of her town folk, the story of the (three) Sacred Lakes and the centuries old Glacial Festival
(currently impacted by global warming), all rich in mythology (or is it reality in the eyes of
the Quechuan?) We many never know!

First, banish any and all thoughts you have about Machu Picchu, from Shirley MacLaine’s
Out On a Limb to James Redfield’s, The Celestine Prophecy. Machu Picchu isn’t just a
pretty postcard setting, nor simply a fabled lost mountain retreat. There are layers upon layers
of mystery and intrigue here. There is history. There is mystery. And there is majestic visual
beauty that simply cannot be captured on film (though I certainly tried). Machu Picchu is a
puzzle hidden in an enigma and she holds her secrets close to her chest. In fact, archeologists
are still discovering many items (e.g. mummies) on the grounds and repairs to the incredible
stonework are a perpetual work in progress.

   Twin Llamas of different mamas (also known as the lawn mowers of Machu Picchu)

As explained to me by Wilber, Machu Picchu, was designed as a city to honor the upper
world. Machu Picchu is laid out in the shape of a Condor! (Cusco, should you ever end up on
Jeopardy, was built in the shape of a puma and it represents the middle world. Indeed, there
is a city in the shape of a snake and it’s somewhere near the Amazon. By the way, the
headwaters of the Amazon start in Peru!) Our tour through this amazing ancient Incan city
revealed several highlights including a Temple to the Sun (with windows that mark the
arrival of sun light on the Solstices and Equinoxes,) the Moon Temple, a Sundial and a
temple of the Condor. And of course there was the Incan King’s chambers (complete with his
own bath!) Who new?
Machu Picchu was never finished. The Spanish arrived in Cusco around 1531 and destroyed
everything Incan they could get their hands on, melted all the gold, and beheaded anyone remotely
related to the monarchy, all conveniently under the name of the Catholic Church. It was this reason
that the surviving Incans decided to keep Machu Picchu hidden, a well guarded secret for nearly 500
years until 1911 when Harvard scientist, Hiram Bingham, wouldn’t let rest the search for El Dorado!
As they say, “The rest is history!”

While many people think that El Dorado is nothing more than a mythical tale, Wilber thinks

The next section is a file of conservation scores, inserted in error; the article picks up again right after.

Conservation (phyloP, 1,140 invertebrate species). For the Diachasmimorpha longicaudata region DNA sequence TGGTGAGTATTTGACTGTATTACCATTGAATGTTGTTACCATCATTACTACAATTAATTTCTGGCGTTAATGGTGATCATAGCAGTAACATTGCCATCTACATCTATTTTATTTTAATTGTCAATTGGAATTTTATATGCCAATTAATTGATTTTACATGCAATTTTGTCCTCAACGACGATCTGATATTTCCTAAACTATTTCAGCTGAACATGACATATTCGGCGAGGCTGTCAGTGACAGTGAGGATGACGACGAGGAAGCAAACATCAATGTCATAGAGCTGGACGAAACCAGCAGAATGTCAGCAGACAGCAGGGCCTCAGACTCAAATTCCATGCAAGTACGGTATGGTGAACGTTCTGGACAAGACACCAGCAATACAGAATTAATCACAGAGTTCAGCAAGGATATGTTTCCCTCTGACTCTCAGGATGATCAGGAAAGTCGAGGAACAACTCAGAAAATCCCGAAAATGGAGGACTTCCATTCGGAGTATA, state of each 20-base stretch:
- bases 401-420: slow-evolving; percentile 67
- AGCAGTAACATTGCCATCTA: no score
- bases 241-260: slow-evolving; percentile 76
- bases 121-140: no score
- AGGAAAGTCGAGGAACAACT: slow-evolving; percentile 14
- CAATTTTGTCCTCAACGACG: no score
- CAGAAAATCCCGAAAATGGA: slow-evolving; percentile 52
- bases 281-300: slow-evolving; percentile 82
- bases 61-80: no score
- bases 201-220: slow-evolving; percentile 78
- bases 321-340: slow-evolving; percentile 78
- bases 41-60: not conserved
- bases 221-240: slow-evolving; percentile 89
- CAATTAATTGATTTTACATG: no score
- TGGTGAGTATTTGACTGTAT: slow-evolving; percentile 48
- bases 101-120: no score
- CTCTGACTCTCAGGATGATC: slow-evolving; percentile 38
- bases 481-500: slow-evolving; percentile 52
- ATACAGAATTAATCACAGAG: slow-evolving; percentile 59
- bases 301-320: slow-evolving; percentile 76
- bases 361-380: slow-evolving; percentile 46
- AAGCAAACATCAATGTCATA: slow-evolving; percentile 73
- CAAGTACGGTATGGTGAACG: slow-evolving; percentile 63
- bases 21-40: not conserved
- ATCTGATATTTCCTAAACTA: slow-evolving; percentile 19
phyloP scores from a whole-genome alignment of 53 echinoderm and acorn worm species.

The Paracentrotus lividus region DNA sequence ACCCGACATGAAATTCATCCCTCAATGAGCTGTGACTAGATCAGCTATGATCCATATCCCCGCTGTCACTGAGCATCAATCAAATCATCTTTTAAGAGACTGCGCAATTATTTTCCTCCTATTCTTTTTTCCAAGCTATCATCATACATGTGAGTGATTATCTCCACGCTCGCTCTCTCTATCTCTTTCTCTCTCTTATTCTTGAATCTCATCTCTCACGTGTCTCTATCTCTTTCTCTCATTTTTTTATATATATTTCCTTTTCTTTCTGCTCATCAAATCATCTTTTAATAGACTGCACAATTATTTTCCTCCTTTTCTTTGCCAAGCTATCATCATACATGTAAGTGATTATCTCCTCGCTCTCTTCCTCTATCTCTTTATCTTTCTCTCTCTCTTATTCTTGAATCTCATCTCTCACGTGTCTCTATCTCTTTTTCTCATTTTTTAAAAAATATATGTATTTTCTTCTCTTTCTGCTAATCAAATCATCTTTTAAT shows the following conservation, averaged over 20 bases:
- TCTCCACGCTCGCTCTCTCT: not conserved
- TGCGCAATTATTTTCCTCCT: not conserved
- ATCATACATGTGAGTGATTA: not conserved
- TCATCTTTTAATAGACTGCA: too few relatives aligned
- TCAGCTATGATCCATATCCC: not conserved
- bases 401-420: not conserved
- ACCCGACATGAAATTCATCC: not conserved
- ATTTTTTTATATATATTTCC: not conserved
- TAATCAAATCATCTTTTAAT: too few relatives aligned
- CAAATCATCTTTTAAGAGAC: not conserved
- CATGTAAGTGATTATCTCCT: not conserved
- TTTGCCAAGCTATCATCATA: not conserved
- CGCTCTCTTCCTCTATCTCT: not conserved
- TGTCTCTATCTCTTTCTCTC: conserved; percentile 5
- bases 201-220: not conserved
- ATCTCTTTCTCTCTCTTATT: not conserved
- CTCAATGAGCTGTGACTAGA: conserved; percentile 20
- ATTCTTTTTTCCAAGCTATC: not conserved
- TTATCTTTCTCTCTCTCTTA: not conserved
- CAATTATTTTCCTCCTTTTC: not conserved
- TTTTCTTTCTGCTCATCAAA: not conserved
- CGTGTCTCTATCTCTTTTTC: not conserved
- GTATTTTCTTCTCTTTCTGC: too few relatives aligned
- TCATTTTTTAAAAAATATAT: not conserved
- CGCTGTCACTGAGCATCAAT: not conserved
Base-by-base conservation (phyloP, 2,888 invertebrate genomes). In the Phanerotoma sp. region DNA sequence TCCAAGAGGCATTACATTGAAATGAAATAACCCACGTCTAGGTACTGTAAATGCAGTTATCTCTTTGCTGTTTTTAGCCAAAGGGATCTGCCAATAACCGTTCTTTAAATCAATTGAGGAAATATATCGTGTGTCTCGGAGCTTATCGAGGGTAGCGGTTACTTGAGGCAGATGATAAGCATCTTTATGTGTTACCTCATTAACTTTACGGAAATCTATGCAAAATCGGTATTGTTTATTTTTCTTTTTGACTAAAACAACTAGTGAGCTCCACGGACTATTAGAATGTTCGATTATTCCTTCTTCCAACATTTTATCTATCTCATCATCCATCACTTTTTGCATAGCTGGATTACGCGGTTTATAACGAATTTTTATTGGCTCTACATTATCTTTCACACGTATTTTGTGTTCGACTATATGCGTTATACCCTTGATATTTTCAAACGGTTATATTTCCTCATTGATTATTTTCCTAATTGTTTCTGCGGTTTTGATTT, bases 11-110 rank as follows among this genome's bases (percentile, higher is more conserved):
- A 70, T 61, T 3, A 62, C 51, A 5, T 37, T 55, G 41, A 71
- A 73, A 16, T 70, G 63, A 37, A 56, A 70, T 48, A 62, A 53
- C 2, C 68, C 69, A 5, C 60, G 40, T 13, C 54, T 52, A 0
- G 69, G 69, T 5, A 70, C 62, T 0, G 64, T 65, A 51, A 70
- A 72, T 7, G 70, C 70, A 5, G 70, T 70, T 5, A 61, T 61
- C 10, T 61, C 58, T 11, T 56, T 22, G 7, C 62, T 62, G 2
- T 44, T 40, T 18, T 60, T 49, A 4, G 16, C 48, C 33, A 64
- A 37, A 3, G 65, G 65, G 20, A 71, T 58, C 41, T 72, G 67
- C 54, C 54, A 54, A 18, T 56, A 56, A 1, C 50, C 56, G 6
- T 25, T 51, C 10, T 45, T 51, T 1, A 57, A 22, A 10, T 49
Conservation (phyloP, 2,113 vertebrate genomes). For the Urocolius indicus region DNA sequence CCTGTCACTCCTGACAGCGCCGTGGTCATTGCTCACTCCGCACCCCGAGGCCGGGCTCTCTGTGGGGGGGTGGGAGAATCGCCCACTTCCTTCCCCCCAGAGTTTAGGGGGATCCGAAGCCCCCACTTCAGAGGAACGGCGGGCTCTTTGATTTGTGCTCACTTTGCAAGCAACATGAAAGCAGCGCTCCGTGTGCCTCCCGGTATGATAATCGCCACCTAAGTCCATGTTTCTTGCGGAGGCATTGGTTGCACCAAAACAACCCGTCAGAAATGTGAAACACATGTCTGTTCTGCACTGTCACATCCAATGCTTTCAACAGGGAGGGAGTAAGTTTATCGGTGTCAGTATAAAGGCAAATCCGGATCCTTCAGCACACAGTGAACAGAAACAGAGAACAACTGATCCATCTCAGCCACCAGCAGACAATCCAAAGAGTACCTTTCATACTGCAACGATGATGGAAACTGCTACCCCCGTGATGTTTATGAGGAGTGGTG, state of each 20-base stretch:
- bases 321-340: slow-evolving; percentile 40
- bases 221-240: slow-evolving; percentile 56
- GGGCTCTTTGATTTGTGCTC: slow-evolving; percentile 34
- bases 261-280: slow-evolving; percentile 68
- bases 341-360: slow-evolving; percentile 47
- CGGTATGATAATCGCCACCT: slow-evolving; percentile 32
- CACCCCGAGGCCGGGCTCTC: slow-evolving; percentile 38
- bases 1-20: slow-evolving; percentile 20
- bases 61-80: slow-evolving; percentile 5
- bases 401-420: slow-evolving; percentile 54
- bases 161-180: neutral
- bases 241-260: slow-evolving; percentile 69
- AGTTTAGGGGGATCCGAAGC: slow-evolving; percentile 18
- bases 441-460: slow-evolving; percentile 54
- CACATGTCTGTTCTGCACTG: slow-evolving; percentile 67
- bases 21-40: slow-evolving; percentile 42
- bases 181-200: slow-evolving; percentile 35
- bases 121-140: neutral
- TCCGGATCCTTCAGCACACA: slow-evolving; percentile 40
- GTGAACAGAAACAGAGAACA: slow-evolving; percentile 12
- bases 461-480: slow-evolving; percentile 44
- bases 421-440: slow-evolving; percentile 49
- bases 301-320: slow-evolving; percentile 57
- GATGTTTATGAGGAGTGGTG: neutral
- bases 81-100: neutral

differently. He explains to me that someday archeologists will find the elusive gold plate of the Sun
God which he thinks is hidden somewhere in the catacombs and tombs of Machu Picchu, but only
when humanity’s consciousness will appreciate it. Time will tell. The elevation of Machu Picchu
gives rise to the premise that the city of Gold might just be symbolic in nature.

The Incans believed that the Sun and Moon were lovers. As a gift to the moon, the sun cried tears of
joy, which then fell to the earth making rivers (veins) of gold in the Peruvian Andes. The moon, in
turn, wept tears of joy for her lover, the sun; silver tears that also fell to earth providing the Andes
with a wealth of minerals, which to this day are still extracted from local mines.

The last bus that takes tourists from the entrance to Machu Picchu to the town of Aguas Caliente
leaves at 3:00 pm. The park itself closes at 5:00 pm. For those of us (30 or so people) who are lucky
enough to stay (at the Sanctuary Lodge Hotel outside the park entrance) we have Machu Picchu all to
ourselves for TWO whole hours… and it is heavenly. Each afternoon I find a quiet spot overlooking
the mountain citadel and sit in a meditation pose, absorbing the sunlight off the mountain tops. I am
not alone in my reverence of appreciation. Off to the west a lone condor circles above the snow
capped peaks. Is it a sign? Perhaps a reminder, or a living symbol of a spiritual essence that never left
all of these years? One can only wonder…

Machu Picchu may be many things to many people, but perhaps above all else, it is a love story of
planetary energies and a culture that honored the earth, and in many ways still does. Love is, perhaps,
the greatest mystery of all. This alone, is mystical enough for me!

                    Glacial Mountains that stand guard over Machu Picchu
                               EARTH SONGS
                Mountains, Water and the Healing Power of Nature
            Prepared to have your breath taken away! For over two years, filmmaker Brian Luke Seaward traveled to many of the world’s
most pristine locations; Patagonia (Chile), the Caribbean, Iceland, the Canadian Rockies, Hawaii, Greenland, Alaska and New Zealand,
capturing the Earth’s beauty in a way that is rarely seen today. Inspired by decades of National Geographic specials, the BBC Planet Earth
series, and Mother Earth herself, Earth Songs gently guides the viewer through a journey of ageless wisdom, inspiring poetry and stunning
footage of our terrestrial home. Earth Songs is not only a celebration of the planet’s scenic beauty and precious wildlife, but a gentle
invitation to renew our relationship with the natural world—not only to enhance our health, but that of the planet as well. What began as a
documentary on the healing power of nature has now become two movies. The first feature is a 45-minute documentary film narrated by
the renowned actor Michael York with a musical score arranged by the Academy Award winning composer, Brian Keane. The second
feature is a relaxing (healing) 45-minute visual meditation experience of stunning scenery set to music by Grammy-nominated artists
including Michael Hoppe, Brian Keane, Secret Garden, Keola Beamer Zach Bergen, Min Tzu Wu and Nigel Hawthorne.